Dear Father John, My question is on behalf of my 11-year-old son, Matthew. Matthew decided to give up sweets for Lent. He did this completely on his own and just announced it on Ash Wednesday. (I am giving up my favorite indulgence, chocolate). At two weeks into Lent my poor little Matthew is in misery about wishing to have a dessert. I have coached him from different angles — “Look what a strong person you are becoming” or “Why don’t you choose a different sacrifice? You know you can change your sacrifice…” or “When you really want that sweet and you feel angry or desperate, think of Christ’s suffering for each one of us and relate his feelings to your own.” Do you have any advice for us? Matthew says that he’s doomed either way: if he continues to sacrifice desserts he will be miserable and if he changes his sacrifice he will be disappointed and ashamed that he could not keep up his sacrifice.
By the way, another thing we are doing for Lent is to read daily Mass readings first thing every morning before doing anything else. Matthew is really enjoying this! We are also planning to visit a nursing home and share our musical talents there.
Also, I have heard many people talk about Sundays being a feast day and that you may celebrate by indulging in whatever your Lenten sacrifice is. What are your thoughts on that?
It gave me a thrill to read your question. You and Matthew and your family are carrying the torch of our faith high and making it shine bright. How pleased our Lord must be with your efforts to live this season with fervor and meaning! You are living proof of what Pope Benedict XVI said in his inaugural homily: “The Church is young!”
Sundays Are Different
OK, down to business. Sundays in Lent are still Sundays, and every Sunday is a Solemnity, the most illustrious liturgical feast the Church can have. Sundays are Victory Days, the day of Christ’s victory (Resurrection) over death, sin, and evil. As his brothers and sisters, we are called to share in the victory and to celebrate it. That’s why Sundays need to be different in our lives (and a lot of benefits come with it when we actually make them different). So, yes, during Lent, it is a long-standing and meaningful practice to exempt ourselves from our Lenten sacrifices on Sundays. But that doesn’t mean we should over-indulge! We should enjoy the simple pleasures of life (like sweets) as an act of homage to God, an act of faith in his goodness and promise of salvation. Give yourself a whiff of heaven! Exempting Sundays from our sacrifices (for the right reason) actually helps keep our motivations healthy and supernatural during the rest of the week.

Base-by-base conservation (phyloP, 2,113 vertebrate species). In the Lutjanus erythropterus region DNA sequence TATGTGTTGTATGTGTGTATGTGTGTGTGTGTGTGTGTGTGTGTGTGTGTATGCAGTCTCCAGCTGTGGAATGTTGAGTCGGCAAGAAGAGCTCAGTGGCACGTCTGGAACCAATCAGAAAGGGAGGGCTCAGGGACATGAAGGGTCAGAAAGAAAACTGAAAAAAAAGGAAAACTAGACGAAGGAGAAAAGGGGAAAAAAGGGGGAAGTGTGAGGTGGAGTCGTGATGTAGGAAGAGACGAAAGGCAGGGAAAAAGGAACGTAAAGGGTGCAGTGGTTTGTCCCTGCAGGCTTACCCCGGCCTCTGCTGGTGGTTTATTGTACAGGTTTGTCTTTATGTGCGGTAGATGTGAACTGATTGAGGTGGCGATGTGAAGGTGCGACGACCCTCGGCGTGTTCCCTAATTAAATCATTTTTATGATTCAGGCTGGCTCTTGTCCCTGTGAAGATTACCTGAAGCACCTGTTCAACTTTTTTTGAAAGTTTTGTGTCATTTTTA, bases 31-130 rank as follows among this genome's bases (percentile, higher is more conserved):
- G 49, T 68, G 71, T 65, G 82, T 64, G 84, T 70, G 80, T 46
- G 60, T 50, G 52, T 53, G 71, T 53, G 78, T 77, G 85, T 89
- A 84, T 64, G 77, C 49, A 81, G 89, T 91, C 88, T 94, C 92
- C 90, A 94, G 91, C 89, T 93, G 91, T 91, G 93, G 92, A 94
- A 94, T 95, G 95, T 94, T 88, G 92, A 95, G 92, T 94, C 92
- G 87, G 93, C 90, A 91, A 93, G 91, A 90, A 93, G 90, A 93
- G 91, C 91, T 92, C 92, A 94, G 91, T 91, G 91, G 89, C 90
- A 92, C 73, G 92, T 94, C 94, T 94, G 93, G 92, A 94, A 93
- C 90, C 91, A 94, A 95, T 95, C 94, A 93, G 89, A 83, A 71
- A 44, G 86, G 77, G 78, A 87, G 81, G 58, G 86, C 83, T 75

Your way of reminding Matthew of the reason behind his sacrifice is right on target. You and he (and all of us) must keep fresh the reason why we choose to give something up for Lent: because it will help remind us that earth is not heaven, and that we tend to be self-centered and self-indulgent (that’s why we whine when we don’t get our sweets). And it is precisely that tendency that hinders us from following Christ more closely and learning to love like him.
When a football player starts his pre-season practices, it’s really tough. He has to get up early, push his body hard, endure pain, sweat, and a rigorous schedule. Why would he do all of that? Because he wants to be the best football player he can be. And the fat and laziness that he has acquired during the off-season has to be purified for that to happen. It’s painful, but it has a purpose.
Our Lenten sacrifices are painful (that’s why they are called sacrifices), but they have a purpose: to get rid of the spiritual fat and laziness that inhibits us from loving as purely and energetically as Christ. St. Paul put it well: “I do all this for the sake of the Gospel, that I may share in its blessings. Do you not know that in a race all the runners run, but only one gets the prize? Run in such a way as to get the prize. Everyone who competes in the games goes into strict training. They do it to get a crown that will not last; but we do it to get a crown that will last forever” (1 Corinthians 9:24-25). And also: “I consider that our present sufferings are not worth comparing with the glory that will be revealed in us.” So, keep reminding Matthew of that!
Three other practical things may help him. If you and/or your husband will take on his sacrifice too, abstaining from dessert along with him, it will help him. It will also help him if he learns about the sacrifices of the saints. Do you ever read excerpts from the lives of the saints? If he likes the daily Mass readings, he may like these too. They remind us that we are part of a bigger story. And seeing how much our older brothers and sisters in the Church suffered out of love for Christ stirs and strengthens our hearts. Unfortunately, not all the versions of the lives of the saints are helpful in this regard. I recommend that you look at the “Emails from Uncle Eddy” at Catholic.net. I wrote them for college students, but I think Matthew may like them. Finally, try to teach Matthew what it means to offer up his sufferings and sacrifices. You can read more about that at this post.
And tell him that I will pray for him tonight during my adoration, and that in order to support him in his efforts to follow Christ more closely, I am going to add his sacrifice to my sacrifices for the rest of Lent: no more sweet desserts for this priest (till Sunday, that is)!
Yours in Christ, Fr. John Bartunek, LC, ThD